Fistulogram and Sinogram: About This Test
What is it?
A fistulogram is a test to look at a fistula, which is like an abnormal tube between organs or from an organ to the skin.
A sinogram is a test to look at a sinus. A sinus is like a fistula. But instead of connecting two organs, it's like a tube that's closed on one end.
Both of these tests use X-rays with a special dye that is injected into the area of the fistula or sinus. The dye allows the fistula or sinus to show up on the X-ray. A CT scan can also be used for these tests.
Why is it done?
The test may be done to diagnose a fistula or sinus. These tests also help your doctor find out details about the fistula or sinus, such as where it is and the organs it affects. This helps your doctor plan how to treat the problem.
How do you prepare for the test?
Your doctor may tell you how to prepare for the test. What you'll need to do depends on where the fistula or sinus is.
How is the test done?
The test is usually done in a clinic or a hospital.
- You will need to take off your clothes and put on a hospital gown.
- Take off any jewellery. Take out any dentures if the test is done near your head.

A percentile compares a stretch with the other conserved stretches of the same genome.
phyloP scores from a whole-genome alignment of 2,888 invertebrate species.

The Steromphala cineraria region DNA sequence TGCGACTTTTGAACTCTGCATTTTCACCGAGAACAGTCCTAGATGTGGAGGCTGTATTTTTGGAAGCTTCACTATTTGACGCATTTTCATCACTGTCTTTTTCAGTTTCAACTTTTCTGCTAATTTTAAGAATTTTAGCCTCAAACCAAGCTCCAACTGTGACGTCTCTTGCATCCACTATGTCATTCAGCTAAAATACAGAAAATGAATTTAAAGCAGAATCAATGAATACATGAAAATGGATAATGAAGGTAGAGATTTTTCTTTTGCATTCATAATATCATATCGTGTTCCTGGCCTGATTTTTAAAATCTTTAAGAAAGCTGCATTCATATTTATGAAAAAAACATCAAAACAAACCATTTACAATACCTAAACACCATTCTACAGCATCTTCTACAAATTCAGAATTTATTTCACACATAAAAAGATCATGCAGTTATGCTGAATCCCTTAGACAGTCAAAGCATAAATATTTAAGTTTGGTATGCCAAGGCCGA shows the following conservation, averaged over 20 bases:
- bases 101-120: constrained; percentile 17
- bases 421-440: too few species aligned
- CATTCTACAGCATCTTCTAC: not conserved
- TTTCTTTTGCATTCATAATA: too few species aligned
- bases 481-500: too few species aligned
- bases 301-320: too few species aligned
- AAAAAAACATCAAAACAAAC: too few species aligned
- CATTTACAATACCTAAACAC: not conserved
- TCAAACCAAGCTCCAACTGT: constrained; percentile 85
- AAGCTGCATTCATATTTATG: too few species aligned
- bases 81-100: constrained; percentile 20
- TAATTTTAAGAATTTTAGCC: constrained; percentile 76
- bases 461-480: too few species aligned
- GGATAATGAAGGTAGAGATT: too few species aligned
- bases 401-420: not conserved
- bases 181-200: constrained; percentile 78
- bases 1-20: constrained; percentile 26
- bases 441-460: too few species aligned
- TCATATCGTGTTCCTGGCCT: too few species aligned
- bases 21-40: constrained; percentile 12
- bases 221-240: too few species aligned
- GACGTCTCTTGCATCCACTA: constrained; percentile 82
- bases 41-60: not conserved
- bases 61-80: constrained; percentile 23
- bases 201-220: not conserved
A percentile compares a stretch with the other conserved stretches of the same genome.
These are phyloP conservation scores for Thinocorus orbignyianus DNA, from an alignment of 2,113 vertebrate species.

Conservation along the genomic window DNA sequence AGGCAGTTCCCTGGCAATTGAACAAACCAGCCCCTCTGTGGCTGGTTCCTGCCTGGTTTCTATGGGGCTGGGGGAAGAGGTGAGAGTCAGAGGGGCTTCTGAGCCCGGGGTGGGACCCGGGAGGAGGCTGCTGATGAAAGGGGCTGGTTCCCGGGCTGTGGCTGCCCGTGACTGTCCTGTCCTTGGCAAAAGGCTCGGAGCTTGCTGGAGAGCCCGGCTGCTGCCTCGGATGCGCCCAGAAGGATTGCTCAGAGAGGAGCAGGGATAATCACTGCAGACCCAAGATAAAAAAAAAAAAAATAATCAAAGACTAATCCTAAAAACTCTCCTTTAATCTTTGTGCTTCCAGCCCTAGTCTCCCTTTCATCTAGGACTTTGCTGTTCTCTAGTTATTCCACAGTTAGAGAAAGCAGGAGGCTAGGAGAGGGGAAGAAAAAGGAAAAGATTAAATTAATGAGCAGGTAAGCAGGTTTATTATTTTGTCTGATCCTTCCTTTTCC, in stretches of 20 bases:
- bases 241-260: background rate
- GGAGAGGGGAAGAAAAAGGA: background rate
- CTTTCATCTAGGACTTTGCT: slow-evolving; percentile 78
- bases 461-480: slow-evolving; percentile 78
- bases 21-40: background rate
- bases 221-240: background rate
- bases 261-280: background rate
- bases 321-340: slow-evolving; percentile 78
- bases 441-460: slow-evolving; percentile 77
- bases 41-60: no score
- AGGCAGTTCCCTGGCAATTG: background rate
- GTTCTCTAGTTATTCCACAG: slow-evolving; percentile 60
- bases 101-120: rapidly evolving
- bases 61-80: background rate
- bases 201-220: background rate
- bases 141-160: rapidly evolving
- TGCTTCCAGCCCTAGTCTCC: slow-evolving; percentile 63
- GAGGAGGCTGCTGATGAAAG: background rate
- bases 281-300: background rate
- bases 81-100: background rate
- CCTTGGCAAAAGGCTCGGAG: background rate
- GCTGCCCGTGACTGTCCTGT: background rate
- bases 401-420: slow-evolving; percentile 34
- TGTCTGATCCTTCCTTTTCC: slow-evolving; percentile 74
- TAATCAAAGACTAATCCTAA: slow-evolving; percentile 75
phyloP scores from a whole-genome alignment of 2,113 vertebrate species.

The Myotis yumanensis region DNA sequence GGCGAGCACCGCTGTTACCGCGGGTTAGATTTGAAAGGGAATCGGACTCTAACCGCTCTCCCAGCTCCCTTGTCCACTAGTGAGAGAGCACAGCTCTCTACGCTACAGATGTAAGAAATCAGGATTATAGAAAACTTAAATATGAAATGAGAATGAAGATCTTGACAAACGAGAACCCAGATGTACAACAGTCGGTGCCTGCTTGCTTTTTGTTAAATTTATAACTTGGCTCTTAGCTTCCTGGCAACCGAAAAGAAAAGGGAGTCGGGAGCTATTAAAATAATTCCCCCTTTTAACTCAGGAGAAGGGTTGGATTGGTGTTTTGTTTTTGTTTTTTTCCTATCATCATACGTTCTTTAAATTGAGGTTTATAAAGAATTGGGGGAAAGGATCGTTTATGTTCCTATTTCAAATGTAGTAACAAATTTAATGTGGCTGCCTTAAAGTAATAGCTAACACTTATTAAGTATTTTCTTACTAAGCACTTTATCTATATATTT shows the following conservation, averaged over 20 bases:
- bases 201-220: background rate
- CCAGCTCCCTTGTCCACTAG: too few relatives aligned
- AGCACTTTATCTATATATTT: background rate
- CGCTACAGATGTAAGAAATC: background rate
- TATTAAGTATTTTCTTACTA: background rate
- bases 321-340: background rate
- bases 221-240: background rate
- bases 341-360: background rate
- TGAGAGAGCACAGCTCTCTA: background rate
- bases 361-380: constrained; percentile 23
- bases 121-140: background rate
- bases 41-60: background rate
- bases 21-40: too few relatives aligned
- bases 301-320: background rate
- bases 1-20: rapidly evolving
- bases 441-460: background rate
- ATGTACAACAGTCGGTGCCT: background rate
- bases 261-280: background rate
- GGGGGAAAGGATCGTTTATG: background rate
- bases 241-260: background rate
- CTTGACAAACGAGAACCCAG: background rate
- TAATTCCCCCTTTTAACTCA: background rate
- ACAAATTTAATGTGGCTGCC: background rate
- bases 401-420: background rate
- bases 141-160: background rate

- You'll lie on your back on an X-ray or CT machine table.
- You may get medicine to help you relax.
- The doctor will find where the fistula or sinus starts. He or she will put a thin tube, called a catheter, into the fistula or sinus. Dye is injected through the tube.
- The doctor will watch where the dye goes. This shows where the fistula or sinus is and what organs it affects.
How long does it take?
The test will take about 30 minutes to an hour.
What happens after the test?
- You can go home soon after the test. You may have a bandage to prevent bleeding.
- You will get instructions for what to do at home. You'll probably be able to go back to your usual activities the next day. You may eat and drink whatever you like, unless your doctor tells you not to.
When should you call for help?
Call your doctor or nurse advice line now or seek immediate medical care if:
- You have new pain, or your pain gets worse.
- You have symptoms of infection, such as:
- Increased pain, swelling, warmth, or redness.
- Red streaks leading from the area.
- Pus draining from the area.
- A fever.
Watch closely for changes in your health, and be sure to contact your doctor or nurse advice line if:
- You do not get better as expected.
Follow-up care is a key part of your treatment and safety. Be sure to make and go to all appointments, and call your doctor or nurse advice line (811 in most provinces and territories) if you are having problems. Ask your doctor when you can expect to have your test results.
Current as of: June 17, 2021